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Study of a stall cell using stereo particle image velocimetry
Physics of Fluids, Volume: 26, Issue: 4
Swansea University Author: Marinos Manolesos
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The structure of Stall Cells (SCs) on wings is analyzed on the basis of stereo particle image velocimetry measurements. All experiments regard a Reynolds number 0.87 × 106 flow around a rectangular wing with endplates and an aspect ratio of 2.0. The inherently unstable stall cell is stabilized by me...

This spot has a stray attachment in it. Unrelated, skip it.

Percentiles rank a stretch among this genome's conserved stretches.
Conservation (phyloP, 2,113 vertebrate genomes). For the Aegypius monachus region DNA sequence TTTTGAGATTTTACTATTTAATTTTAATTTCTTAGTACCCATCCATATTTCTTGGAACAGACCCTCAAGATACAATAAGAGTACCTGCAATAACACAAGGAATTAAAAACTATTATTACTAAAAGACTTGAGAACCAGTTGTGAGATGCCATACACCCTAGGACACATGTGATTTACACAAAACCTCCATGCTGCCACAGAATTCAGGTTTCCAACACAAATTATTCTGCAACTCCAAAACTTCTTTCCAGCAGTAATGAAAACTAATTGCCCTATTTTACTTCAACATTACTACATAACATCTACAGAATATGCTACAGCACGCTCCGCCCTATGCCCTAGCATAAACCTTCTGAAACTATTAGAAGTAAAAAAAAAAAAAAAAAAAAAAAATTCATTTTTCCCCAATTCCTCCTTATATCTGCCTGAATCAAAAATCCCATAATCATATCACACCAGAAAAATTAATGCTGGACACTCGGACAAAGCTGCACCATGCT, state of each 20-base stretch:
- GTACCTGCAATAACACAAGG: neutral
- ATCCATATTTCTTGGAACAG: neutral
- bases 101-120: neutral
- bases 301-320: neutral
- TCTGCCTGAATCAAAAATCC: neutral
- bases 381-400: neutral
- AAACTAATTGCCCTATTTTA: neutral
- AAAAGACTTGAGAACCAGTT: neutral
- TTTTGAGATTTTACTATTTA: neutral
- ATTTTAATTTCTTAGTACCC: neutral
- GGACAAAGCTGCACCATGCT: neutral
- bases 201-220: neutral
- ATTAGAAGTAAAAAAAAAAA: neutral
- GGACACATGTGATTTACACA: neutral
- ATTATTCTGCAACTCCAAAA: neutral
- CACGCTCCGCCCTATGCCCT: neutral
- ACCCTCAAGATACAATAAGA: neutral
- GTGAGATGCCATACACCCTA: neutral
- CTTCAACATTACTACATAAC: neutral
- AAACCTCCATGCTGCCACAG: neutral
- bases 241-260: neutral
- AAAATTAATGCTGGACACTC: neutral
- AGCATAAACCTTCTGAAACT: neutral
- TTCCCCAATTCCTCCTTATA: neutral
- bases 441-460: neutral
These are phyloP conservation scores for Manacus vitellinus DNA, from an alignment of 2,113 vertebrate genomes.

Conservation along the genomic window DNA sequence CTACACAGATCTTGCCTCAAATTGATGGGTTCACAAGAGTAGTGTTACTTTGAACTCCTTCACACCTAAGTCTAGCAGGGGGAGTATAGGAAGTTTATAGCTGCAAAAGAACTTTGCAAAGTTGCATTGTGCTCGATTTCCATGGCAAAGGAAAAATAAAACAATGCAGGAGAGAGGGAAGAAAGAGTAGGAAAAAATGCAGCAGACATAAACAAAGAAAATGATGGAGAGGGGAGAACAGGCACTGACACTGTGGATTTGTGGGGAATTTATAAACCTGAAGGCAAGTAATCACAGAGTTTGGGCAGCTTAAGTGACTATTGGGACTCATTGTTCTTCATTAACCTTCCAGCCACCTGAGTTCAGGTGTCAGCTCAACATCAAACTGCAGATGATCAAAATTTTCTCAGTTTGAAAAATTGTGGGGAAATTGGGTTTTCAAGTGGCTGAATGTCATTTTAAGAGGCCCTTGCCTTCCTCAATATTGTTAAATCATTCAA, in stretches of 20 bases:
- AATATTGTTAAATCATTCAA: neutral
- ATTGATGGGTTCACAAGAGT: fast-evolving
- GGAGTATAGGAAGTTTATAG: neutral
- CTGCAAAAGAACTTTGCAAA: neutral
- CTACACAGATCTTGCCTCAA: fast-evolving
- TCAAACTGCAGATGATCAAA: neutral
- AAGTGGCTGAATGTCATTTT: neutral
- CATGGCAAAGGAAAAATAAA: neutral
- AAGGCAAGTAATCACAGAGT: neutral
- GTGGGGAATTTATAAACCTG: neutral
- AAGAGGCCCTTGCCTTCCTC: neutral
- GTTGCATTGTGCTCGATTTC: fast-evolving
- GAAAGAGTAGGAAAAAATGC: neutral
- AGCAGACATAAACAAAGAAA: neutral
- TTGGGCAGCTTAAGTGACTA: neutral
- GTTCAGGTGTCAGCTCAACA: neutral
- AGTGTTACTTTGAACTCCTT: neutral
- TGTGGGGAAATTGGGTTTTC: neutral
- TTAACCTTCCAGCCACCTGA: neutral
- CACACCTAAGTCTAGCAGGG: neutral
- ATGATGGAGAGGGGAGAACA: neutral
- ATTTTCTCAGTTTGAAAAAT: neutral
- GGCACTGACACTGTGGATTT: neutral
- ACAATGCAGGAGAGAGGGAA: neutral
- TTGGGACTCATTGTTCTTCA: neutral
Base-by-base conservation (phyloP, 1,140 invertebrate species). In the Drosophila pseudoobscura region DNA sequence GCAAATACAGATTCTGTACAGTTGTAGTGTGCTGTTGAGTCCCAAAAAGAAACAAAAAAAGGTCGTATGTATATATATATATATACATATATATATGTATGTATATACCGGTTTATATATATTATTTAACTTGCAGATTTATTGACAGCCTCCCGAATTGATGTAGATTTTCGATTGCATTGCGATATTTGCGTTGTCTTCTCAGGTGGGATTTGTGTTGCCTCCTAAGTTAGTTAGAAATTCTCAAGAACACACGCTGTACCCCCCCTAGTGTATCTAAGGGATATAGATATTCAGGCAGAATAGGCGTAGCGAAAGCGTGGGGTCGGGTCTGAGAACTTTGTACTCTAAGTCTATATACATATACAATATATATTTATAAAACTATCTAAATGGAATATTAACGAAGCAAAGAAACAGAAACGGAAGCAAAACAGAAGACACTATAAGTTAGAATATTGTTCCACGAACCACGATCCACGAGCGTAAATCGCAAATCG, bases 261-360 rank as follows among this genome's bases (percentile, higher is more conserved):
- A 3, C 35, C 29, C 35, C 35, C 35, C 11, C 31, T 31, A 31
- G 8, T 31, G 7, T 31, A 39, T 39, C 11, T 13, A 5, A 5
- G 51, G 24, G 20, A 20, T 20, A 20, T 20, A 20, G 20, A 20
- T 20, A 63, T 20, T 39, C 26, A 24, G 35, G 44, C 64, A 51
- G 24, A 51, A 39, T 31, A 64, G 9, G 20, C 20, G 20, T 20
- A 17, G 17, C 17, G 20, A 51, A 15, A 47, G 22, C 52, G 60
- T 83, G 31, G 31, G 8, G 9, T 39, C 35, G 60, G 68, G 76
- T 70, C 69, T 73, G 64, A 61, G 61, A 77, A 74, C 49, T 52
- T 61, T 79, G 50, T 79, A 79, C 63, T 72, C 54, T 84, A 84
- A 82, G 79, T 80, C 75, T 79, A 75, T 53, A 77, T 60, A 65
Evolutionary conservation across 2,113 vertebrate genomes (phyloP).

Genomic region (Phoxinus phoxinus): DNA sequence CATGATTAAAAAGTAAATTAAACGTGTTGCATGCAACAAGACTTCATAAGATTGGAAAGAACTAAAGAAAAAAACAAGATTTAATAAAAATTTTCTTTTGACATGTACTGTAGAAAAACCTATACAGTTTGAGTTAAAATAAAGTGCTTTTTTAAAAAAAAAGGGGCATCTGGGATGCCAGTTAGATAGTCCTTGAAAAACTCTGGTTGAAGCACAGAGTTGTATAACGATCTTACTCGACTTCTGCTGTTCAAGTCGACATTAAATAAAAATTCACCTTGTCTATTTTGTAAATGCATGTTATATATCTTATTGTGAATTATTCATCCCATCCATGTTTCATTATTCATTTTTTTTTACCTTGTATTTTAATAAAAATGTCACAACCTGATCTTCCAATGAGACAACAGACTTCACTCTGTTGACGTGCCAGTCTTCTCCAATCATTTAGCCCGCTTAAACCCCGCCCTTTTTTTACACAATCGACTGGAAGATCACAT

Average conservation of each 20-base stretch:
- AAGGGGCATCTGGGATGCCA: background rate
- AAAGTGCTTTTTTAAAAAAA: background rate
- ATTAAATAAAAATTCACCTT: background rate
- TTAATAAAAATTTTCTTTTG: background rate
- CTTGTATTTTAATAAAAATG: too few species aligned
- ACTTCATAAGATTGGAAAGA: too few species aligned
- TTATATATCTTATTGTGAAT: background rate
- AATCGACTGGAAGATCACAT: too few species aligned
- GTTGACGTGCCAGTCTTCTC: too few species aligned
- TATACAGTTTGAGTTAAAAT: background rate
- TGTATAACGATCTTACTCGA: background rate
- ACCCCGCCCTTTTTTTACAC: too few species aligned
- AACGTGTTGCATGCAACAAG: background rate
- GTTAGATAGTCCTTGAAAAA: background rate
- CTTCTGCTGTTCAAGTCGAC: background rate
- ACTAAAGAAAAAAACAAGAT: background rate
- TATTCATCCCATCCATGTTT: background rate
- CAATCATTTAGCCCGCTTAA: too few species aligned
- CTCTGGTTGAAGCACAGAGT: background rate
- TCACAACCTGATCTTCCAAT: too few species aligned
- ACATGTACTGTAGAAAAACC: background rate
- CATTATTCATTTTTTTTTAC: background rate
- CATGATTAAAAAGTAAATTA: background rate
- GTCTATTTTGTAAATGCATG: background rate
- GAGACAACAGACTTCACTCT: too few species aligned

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The structure of Stall Cells (SCs) on wings is analyzed on the basis of stereo particle image velocimetry measurements. All experiments regard a Reynolds number 0.87 × 106 flow around a rectangular wing with endplates and an aspect ratio of 2.0. The inherently unstable stall cell is stabilized by means of a localized spanwise disturbance. Velocity, vorticity, and Reynolds stress data above the wing and in the wake are presented and discussed, also in combination with Computational Fluid Dynamics data. The present study completes and clarifies the previously suggested models regarding the SC structure. The SC emerges in between the separation and trailing edge shear layer where three different types of vortices are identified: (a) the stall cell vortices that start normal to the wing surface and continue downstream aligned with the free stream, (b) the separation line vortex, and (c) the trailing edge line vortex that both run parallel to the wing trailing edge and grow significantly at the center of the stall cell. Analysis of the Reynolds stress data reveals high anisotropy. Concentration of high streamwise shear stress values is connected to the two shear layers and high cross shear Reynolds stresses are connected to vortex stretching. High normal Reynolds stress values are observed (a) in the separation but not in the trailing edge shear layer indicating the flapping of the former and (b) along the stall cell vortices indicating their wandering motion. The eddy viscosity based Reynolds averaged Navier-Stokes simulations are found in good qualitative agreement with the experiments in terms of the type and position of the identified vortex structures, an agreement which is linked to the correct trend in the predicted shear Reynolds stresses distributions. Quantitative deviations of the numerical results from the measurements are attributed to the isotropic definition of the turbulence model. Therefore, use of large eddy simulation is suggested for better prediction of the flow.